1) Know what motivates you — having influence, working with people, or getting things done. Each type of motivation is necessary and one is no more important than the other. Each are vital to professional satisfaction.

2) Understand and leverage your strengths — what makes us different is what makes us valuable. We are each a success partner for someone else. Own your difference and present it as the game-changer that it is.

3) Communicate your value — if you don’t know your value as a success partner, you will never be able to convey that value to decision-makers.

4) Avoid being an occupational misfit — leverage your strengths in the workplace. If you aren’t happy 80% of the time, try something else, even if it’s just a temporary project that will build your skills for your next opportunity.

5) Develop your Board of Advisors — a Coach that will ask you questions and facilitate learning from your own experiences; a Mentor that will share their experiences for your benefit; a Cheerleader who will celebrate your successes and encourage you through a lesson learned; a Sponsor to open doors for you; a Champion who will provide visibility.

Please tell us more about your work, what you are currently focused on and most proud of.
As an Executive Coach and Team Dynamics Strategist, I am helping anyone collaborate with everyone by facilitating conversations that matter, whether it’s a 1-on-1 coaching client, or a 1,000 person speaking engagement, or a virtual webinar. What I am known for is ensuring that people feel connected, are comfortable, and make a commitment to trust the learning process I designed for them to experience. I’ve been told by women and men that attending one of my workshops is almost like therapy because I remind every participant how vital they are to the process, that their voice matters, and that they are valuable just because they exist.

What I am most proud of as a brand is my ability to listen to a client and deliver after just one conversation. Many consultants reuse the same materials with each client. I customize and create for each client. And although most organizations have the same challenges, I respect their uniqueness. What sets me apart is that I focus on the people aspect of change management. I don’t think that happens enough, especially in today’s environment. I listen to first understand what my client is experiencing, both the high and the lows. Then I listen to solve their challenges based on those highs and lows. I never tell my clients what they need to do. I ask them questions to help them discover what the next step is and create a road map toward sustained success. I don’t preach to my clients. I partner with them. And we are successful together.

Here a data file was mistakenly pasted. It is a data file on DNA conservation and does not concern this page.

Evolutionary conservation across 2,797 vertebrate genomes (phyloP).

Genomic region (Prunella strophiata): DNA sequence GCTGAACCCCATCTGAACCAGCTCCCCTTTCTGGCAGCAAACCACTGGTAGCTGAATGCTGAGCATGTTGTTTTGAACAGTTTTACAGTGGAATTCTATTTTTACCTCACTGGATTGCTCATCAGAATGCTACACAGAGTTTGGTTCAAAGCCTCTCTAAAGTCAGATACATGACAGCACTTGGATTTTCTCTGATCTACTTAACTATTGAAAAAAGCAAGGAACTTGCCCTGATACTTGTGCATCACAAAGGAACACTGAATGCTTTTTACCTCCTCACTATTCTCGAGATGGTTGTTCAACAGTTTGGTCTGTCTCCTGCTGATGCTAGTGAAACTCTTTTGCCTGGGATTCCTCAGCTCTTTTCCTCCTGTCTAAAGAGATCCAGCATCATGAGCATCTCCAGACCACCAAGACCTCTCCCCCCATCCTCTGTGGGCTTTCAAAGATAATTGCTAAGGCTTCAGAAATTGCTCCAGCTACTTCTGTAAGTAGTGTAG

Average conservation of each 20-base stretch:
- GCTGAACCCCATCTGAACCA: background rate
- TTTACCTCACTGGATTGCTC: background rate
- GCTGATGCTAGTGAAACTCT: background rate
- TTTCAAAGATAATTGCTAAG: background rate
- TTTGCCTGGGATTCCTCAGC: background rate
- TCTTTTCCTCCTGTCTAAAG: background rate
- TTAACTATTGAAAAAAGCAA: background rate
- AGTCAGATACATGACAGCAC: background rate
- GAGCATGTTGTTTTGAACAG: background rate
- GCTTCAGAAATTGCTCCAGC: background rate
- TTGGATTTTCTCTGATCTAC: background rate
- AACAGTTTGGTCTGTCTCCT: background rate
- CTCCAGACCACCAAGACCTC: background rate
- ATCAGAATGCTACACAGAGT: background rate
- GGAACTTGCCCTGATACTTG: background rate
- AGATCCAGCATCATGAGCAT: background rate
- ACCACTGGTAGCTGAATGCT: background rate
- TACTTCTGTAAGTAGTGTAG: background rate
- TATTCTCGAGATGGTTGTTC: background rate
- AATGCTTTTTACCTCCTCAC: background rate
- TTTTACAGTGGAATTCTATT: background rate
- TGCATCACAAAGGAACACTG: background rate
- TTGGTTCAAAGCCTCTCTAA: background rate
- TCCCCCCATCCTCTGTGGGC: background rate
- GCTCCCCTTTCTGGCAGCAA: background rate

My education and experience are listed on my website, and here is what drives me: having spent time as a faculty member with UCI facilitating leadership development certification courses, I had seen too much corporate toxicity that looked the same from company to company. The impacts to employees are devastating. When I had the opportunity to begin my own practice in November of 2017, I decided that I no longer wanted to be on the path of corporate America. I’ve been told that it was a brave choice to make, but I saw it as choosing the path of least resistance for my soul. I wanted to be intentional about collaborating with leaders who valued the people that made up the organization, rather than try to convince another organization to value my approach that honors the people that made up the organization.

I am currently working on a suite of webinars and online learning courses that specifically address the psychological challenges facing people in the workplace today. My signature series offerings are called “Today’s Workplace Reality,” “Teaming Dynamics,” and Today’s ROI: Relationship, Opportunities, and Impacts.” I provide leadership coaching, employee engagement workshops, and career development frameworks. The value I bring to companies, especially in the midst of the pandemic, is that, regardless of the industry, audience, or number of participants, each client engagement focuses on the design and delivery of reflective learning experiences. Right now, there is a lot to reflect on.